This review led by Mare Löhmus Sundström and the BlueHealth team at Lund University has found that virtual reality can provide a viable alternative to contact with nature for those who cannot access the natural world themselves.
Many studies suggest that increased exposure to urban greenness is associated with better population health. Accessing nature can in some circumstances, however, be difficult, especially for individuals with mobility constraints.
Therefore, a growing body of work is investigating the ways to replace the in vivo experience with forms of “virtual” contact, in order to provide these individuals with at least some benefits of the natural environment. The aim of this paper is to provide a review of previous use of virtual reality (VR) nature in health and care settings and contemplate the potential use of this technology in future.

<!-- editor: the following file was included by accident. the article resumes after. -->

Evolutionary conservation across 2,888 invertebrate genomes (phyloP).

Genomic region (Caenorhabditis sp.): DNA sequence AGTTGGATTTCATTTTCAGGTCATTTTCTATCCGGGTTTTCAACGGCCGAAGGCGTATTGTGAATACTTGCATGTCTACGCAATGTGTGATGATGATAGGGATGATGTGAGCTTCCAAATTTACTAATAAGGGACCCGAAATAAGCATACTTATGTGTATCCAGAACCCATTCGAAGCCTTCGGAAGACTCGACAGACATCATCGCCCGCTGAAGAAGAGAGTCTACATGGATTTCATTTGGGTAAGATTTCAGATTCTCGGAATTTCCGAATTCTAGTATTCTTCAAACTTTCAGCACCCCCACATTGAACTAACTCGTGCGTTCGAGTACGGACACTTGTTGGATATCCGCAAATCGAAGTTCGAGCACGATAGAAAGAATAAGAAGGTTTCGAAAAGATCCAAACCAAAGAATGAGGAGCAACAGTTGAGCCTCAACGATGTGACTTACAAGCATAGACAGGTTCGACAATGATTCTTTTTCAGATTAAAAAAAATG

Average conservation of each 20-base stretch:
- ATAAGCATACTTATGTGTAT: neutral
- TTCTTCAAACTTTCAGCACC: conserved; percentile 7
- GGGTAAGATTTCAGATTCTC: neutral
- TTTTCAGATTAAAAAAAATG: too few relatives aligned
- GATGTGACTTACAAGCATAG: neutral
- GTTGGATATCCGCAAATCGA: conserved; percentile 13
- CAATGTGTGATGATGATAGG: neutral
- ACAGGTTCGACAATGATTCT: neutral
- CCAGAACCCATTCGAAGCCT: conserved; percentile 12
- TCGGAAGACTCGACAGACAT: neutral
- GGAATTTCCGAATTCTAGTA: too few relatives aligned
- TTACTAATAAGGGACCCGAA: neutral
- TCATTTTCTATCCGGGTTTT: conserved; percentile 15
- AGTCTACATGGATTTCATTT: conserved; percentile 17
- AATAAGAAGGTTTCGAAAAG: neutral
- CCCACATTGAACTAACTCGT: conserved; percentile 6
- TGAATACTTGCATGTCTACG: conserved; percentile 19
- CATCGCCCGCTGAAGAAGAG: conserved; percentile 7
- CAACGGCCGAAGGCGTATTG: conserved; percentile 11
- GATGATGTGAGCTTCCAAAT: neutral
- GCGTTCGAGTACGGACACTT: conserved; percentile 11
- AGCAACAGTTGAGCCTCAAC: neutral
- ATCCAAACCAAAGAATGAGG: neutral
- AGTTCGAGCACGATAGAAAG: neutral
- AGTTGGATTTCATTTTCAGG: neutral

Our central question is whether engaging with virtual nature can contribute to enhanced physical and emotional well-being in housebound or mobility-constrained individuals. We conclude that while contact with real-world nature is preferred, VR use can be an alternative in cases when in vivo contact with nature is not possible.
There are many possibilities for the use of VR technology in psychiatric and medical care; however, the risks, benefits, and cost efficiency of these attempts should be carefully assessed and the outcomes should be measured in a scientifically valid manner.
The current review has nonetheless demonstrated that VR nature could play a role in each of the proposed mediating mechanisms linking natural environments and health.